We were fighting by rule, too. Some one—I cannot say who—had taken up the affair, and was imposing the right ceremonial upon us. It may have been the cheerful, blue-jerseyed Irishman, to whose knee I returned at the end of each round to be freshened up around the face and neck with a dripping boat-sponge. He had an extraordinarily wide mouth, and it kept speaking encouragement and good advice to me. I feel sure he was a good fellow, but have never set eyes on him from that hour to this.
Bully Stokes and I must have fought a good many rounds, for towards the end we were both panting hard, and our hands hung on every blow. But I remember yet more vividly the strangeness of it all, and the uncanny sensation that the fight itself, the street-lamp, the crowd, and the dim houses around were unreal as a dream: that, and the unnatural hardness of my opponent's face, which seemed the one unmalleable part of him.
A dreadful thought possessed me that if he could only contrive to hit me with his face all would be over. My own was badly pounded; for we fought—or, at any rate, I fought—without the smallest science; it was blow for blow, plain give-and-take, from the start. But what distressed me was the extreme tenderness of my knuckles; and what chiefly irritated me was the behaviour of Doggy Bates, dancing about and screaming, "Go it, Stimcoes! Stimcoes for ever!" Five times the onlookers flung him out by the scruff of his neck; and five times he worked himself back, and screamed it between their legs.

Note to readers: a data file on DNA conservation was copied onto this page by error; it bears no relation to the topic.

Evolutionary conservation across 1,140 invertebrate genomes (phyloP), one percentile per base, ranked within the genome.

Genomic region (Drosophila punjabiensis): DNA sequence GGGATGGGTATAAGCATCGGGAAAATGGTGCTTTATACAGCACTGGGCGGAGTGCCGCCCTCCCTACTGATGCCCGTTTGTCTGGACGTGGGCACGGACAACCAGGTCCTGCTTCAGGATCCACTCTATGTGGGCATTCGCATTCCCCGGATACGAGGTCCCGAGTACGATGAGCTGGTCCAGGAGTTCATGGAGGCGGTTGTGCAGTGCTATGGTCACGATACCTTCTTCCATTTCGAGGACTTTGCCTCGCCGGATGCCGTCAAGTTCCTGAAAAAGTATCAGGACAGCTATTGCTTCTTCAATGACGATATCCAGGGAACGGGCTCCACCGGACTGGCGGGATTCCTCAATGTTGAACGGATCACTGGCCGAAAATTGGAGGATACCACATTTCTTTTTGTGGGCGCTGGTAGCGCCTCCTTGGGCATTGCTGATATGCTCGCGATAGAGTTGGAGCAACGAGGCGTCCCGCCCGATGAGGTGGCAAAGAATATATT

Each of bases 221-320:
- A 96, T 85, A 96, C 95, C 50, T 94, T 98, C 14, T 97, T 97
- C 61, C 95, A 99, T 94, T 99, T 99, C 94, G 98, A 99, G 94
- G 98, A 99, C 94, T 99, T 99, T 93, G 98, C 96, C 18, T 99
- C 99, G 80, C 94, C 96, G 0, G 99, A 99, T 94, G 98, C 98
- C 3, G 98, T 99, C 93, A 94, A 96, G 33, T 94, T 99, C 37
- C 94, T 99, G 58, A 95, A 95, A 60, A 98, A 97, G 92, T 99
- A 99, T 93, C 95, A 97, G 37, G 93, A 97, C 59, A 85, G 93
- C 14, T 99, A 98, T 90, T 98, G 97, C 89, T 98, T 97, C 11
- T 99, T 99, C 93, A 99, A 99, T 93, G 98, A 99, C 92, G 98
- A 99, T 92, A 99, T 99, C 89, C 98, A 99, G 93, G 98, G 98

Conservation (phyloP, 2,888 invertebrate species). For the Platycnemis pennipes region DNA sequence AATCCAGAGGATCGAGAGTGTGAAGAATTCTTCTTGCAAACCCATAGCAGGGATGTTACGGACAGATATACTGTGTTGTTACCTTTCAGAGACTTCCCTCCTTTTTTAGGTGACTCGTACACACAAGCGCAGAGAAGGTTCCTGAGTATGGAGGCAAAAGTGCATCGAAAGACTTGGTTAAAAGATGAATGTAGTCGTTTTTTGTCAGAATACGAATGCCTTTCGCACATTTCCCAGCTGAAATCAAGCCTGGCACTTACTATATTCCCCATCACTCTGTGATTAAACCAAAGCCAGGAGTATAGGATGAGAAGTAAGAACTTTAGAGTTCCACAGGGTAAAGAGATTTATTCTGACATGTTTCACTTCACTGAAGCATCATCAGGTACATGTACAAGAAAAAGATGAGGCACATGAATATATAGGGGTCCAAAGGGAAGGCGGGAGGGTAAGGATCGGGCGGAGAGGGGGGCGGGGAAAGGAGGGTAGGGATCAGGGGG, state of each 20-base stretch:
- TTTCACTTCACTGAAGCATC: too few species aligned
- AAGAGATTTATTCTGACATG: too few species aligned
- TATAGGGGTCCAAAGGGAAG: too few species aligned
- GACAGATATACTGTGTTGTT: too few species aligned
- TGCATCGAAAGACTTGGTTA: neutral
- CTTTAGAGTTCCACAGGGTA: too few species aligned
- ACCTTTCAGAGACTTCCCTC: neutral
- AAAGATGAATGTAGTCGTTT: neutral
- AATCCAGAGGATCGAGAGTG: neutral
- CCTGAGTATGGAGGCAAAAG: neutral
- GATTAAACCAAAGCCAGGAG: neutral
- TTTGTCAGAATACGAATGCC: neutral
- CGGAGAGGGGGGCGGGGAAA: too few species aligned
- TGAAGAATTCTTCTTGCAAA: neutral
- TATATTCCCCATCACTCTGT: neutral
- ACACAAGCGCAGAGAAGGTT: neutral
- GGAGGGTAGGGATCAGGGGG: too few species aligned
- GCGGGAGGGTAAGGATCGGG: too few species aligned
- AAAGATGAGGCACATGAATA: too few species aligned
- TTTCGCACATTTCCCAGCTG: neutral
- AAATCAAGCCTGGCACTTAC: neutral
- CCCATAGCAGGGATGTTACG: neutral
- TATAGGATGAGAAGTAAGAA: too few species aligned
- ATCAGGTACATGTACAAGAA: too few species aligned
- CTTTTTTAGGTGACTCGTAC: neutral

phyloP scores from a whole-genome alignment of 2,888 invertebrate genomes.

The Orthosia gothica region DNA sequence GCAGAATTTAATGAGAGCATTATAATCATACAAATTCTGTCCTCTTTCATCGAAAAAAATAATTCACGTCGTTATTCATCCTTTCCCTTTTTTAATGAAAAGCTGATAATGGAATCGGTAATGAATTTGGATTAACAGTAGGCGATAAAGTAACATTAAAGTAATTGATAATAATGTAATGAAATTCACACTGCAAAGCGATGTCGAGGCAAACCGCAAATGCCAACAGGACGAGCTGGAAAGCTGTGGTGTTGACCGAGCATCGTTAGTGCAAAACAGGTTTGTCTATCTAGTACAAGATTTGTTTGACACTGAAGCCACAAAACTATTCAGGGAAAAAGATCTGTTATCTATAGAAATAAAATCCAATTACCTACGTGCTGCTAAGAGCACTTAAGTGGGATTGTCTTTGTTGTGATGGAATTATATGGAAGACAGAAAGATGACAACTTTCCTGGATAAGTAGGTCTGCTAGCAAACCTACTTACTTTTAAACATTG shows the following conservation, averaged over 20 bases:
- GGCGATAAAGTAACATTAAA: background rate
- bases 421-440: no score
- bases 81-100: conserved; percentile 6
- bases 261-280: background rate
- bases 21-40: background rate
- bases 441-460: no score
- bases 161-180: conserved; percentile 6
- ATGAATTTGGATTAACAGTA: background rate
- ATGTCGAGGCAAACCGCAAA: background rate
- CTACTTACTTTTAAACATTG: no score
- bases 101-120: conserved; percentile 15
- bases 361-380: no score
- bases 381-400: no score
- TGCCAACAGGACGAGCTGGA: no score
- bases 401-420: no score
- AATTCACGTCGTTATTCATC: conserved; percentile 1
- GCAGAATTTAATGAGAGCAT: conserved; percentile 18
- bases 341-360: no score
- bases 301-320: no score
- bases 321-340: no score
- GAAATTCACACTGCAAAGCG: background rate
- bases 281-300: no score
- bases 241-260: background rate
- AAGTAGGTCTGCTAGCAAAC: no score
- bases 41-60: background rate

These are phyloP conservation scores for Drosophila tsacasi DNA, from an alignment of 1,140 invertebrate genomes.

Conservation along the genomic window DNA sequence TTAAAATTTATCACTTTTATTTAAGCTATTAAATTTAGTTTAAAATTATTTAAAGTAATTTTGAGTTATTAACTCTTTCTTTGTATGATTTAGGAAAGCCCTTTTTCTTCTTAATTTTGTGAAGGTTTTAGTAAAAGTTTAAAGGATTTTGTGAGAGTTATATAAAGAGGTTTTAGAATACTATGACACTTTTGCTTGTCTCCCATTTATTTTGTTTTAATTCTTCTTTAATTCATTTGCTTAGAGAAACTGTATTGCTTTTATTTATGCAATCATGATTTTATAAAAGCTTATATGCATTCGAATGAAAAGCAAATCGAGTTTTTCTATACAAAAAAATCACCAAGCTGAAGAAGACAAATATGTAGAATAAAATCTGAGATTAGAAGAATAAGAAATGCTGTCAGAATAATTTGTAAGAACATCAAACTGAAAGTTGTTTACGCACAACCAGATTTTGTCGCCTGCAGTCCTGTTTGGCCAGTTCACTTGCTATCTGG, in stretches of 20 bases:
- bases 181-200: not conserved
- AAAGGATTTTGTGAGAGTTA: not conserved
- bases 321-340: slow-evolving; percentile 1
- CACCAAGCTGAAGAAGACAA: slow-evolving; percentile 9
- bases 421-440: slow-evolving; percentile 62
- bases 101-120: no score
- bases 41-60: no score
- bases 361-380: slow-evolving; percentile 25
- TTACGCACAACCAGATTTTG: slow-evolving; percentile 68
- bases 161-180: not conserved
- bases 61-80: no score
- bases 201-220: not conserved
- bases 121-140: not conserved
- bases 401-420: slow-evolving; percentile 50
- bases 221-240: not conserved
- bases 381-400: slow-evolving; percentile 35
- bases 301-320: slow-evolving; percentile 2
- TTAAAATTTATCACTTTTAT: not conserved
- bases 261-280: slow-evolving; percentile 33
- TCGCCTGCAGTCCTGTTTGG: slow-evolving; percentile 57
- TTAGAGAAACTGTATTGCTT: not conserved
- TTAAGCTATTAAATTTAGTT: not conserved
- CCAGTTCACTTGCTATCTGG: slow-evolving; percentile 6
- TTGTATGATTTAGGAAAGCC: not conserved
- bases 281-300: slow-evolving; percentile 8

In the end this enthusiasm proved the undoing of all his delight. Towards the end of an intolerably long round, finding that my arms began to hang like lead, I had rushed in and closed; and the two of us went to ground together. Then I lay panting, and my opponent under me—the pair of us too weary for the moment to strike a blow; and then, as breath came back, I was aware of a sudden hush in the din. A hand took me by the shirt-collar, dragged me to my feet, and swung me round, and I stared, blinking, into the face of Mr. Stimcoe.
"Dishgrashful!" said Mr. Stimcoe. He was accompanied by a constable, to whom he appealed for confirmation, pointing to my face. "Left immy charge only this evening, Perf'ly dishgrashful!"